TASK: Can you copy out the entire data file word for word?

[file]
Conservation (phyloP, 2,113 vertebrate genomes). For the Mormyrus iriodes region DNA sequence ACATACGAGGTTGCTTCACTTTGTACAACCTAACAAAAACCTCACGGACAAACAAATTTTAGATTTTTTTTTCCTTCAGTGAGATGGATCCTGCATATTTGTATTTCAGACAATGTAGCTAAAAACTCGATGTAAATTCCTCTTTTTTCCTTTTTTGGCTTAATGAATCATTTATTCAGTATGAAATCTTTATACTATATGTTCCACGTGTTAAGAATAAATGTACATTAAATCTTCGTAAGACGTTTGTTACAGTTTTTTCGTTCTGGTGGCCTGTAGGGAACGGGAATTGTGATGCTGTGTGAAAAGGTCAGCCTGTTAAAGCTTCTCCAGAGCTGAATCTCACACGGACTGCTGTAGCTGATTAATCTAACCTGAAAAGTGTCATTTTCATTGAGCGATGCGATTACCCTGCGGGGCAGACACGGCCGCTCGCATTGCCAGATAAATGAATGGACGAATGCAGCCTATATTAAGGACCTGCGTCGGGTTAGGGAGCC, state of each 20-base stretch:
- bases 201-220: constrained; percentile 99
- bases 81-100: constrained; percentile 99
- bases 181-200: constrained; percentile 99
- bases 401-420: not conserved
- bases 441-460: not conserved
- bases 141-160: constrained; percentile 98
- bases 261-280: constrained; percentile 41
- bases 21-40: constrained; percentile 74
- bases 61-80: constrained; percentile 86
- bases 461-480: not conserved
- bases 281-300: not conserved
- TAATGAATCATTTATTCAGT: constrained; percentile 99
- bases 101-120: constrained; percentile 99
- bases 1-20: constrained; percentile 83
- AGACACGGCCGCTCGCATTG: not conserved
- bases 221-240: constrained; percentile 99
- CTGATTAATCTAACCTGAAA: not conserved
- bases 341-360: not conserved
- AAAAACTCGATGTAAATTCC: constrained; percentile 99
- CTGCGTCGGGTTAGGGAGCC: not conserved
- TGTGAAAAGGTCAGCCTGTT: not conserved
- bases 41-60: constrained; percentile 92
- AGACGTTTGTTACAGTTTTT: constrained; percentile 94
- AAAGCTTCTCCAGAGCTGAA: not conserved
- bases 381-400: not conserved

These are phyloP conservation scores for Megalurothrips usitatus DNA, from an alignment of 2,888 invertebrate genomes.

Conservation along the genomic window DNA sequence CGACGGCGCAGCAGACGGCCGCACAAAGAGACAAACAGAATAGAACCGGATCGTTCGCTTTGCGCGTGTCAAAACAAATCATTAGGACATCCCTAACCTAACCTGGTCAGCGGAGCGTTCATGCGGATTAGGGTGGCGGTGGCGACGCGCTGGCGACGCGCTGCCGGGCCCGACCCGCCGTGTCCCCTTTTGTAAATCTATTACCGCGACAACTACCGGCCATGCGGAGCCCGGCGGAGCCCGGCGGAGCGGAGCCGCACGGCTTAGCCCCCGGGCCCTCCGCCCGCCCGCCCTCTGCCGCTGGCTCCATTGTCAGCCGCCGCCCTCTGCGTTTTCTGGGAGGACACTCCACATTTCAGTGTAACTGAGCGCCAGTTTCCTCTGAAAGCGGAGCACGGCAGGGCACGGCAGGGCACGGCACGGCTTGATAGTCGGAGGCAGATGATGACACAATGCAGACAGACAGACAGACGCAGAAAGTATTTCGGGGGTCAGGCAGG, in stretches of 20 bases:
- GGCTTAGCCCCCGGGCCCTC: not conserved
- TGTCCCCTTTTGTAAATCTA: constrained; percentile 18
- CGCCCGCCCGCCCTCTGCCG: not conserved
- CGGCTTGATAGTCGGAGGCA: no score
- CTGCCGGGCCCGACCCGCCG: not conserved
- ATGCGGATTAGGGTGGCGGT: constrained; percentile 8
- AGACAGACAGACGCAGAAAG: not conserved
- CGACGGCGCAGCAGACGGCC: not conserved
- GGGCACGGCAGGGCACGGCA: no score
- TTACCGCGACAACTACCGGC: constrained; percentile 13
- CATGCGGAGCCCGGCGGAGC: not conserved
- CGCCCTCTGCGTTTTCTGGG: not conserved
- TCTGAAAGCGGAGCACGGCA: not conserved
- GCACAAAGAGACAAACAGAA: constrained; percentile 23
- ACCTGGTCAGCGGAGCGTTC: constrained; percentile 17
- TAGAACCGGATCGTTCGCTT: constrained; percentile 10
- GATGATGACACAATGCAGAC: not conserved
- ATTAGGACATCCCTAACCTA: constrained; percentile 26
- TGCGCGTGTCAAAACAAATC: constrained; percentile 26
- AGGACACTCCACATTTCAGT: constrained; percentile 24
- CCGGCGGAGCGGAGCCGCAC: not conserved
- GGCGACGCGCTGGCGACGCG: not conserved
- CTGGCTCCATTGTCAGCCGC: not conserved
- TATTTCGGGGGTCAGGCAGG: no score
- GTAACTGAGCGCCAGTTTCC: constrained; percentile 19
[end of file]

Conservation (phyloP, 2,113 vertebrate genomes). For the Mormyrus iriodes region DNA sequence ACATACGAGGTTGCTTCACTTTGTACAACCTAACAAAAACCTCACGGACAAACAAATTTTAGATTTTTTTTTCCTTCAGTGAGATGGATCCTGCATATTTGTATTTCAGACAATGTAGCTAAAAACTCGATGTAAATTCCTCTTTTTTCCTTTTTTGGCTTAATGAATCATTTATTCAGTATGAAATCTTTATACTATATGTTCCACGTGTTAAGAATAAATGTACATTAAATCTTCGTAAGACGTTTGTTACAGTTTTTTCGTTCTGGTGGCCTGTAGGGAACGGGAATTGTGATGCTGTGTGAAAAGGTCAGCCTGTTAAAGCTTCTCCAGAGCTGAATCTCACACGGACTGCTGTAGCTGATTAATCTAACCTGAAAAGTGTCATTTTCATTGAGCGATGCGATTACCCTGCGGGGCAGACACGGCCGCTCGCATTGCCAGATAAATGAATGGACGAATGCAGCCTATATTAAGGACCTGCGTCGGGTTAGGGAGCC, state of each 20-base stretch:
- bases 201-220: constrained; percentile 99
- bases 81-100: constrained; percentile 99
- bases 181-200: constrained; percentile 99
- bases 401-420: not conserved
- bases 441-460: not conserved
- bases 141-160: constrained; percentile 98
- bases 261-280: constrained; percentile 41
- bases 21-40: constrained; percentile 74
- bases 61-80: constrained; percentile 86
- bases 461-480: not conserved
- bases 281-300: not conserved
- TAATGAATCATTTATTCAGT: constrained; percentile 99
- bases 101-120: constrained; percentile 99
- bases 1-20: constrained; percentile 83
- AGACACGGCCGCTCGCATTG: not conserved
- bases 221-240: constrained; percentile 99
- CTGATTAATCTAACCTGAAA: not conserved
- bases 341-360: not conserved
- AAAAACTCGATGTAAATTCC: constrained; percentile 99
- CTGCGTCGGGTTAGGGAGCC: not conserved
- TGTGAAAAGGTCAGCCTGTT: not conserved
- bases 41-60: constrained; percentile 92
- AGACGTTTGTTACAGTTTTT: constrained; percentile 94
- AAAGCTTCTCCAGAGCTGAA: not conserved
- bases 381-400: not conserved

These are phyloP conservation scores for Megalurothrips usitatus DNA, from an alignment of 2,888 invertebrate genomes.

Conservation along the genomic window DNA sequence CGACGGCGCAGCAGACGGCCGCACAAAGAGACAAACAGAATAGAACCGGATCGTTCGCTTTGCGCGTGTCAAAACAAATCATTAGGACATCCCTAACCTAACCTGGTCAGCGGAGCGTTCATGCGGATTAGGGTGGCGGTGGCGACGCGCTGGCGACGCGCTGCCGGGCCCGACCCGCCGTGTCCCCTTTTGTAAATCTATTACCGCGACAACTACCGGCCATGCGGAGCCCGGCGGAGCCCGGCGGAGCGGAGCCGCACGGCTTAGCCCCCGGGCCCTCCGCCCGCCCGCCCTCTGCCGCTGGCTCCATTGTCAGCCGCCGCCCTCTGCGTTTTCTGGGAGGACACTCCACATTTCAGTGTAACTGAGCGCCAGTTTCCTCTGAAAGCGGAGCACGGCAGGGCACGGCAGGGCACGGCACGGCTTGATAGTCGGAGGCAGATGATGACACAATGCAGACAGACAGACAGACGCAGAAAGTATTTCGGGGGTCAGGCAGG, in stretches of 20 bases:
- GGCTTAGCCCCCGGGCCCTC: not conserved
- TGTCCCCTTTTGTAAATCTA: constrained; percentile 18
- CGCCCGCCCGCCCTCTGCCG: not conserved
- CGGCTTGATAGTCGGAGGCA: no score
- CTGCCGGGCCCGACCCGCCG: not conserved
- ATGCGGATTAGGGTGGCGGT: constrained; percentile 8
- AGACAGACAGACGCAGAAAG: not conserved
- CGACGGCGCAGCAGACGGCC: not conserved
- GGGCACGGCAGGGCACGGCA: no score
- TTACCGCGACAACTACCGGC: constrained; percentile 13
- CATGCGGAGCCCGGCGGAGC: not conserved
- CGCCCTCTGCGTTTTCTGGG: not conserved
- TCTGAAAGCGGAGCACGGCA: not conserved
- GCACAAAGAGACAAACAGAA: constrained; percentile 23
- ACCTGGTCAGCGGAGCGTTC: constrained; percentile 17
- TAGAACCGGATCGTTCGCTT: constrained; percentile 10
- GATGATGACACAATGCAGAC: not conserved
- ATTAGGACATCCCTAACCTA: constrained; percentile 26
- TGCGCGTGTCAAAACAAATC: constrained; percentile 26
- AGGACACTCCACATTTCAGT: constrained; percentile 24
- CCGGCGGAGCGGAGCCGCAC: not conserved
- GGCGACGCGCTGGCGACGCG: not conserved
- CTGGCTCCATTGTCAGCCGC: not conserved
- TATTTCGGGGGTCAGGCAGG: no score
- GTAACTGAGCGCCAGTTTCC: constrained; percentile 19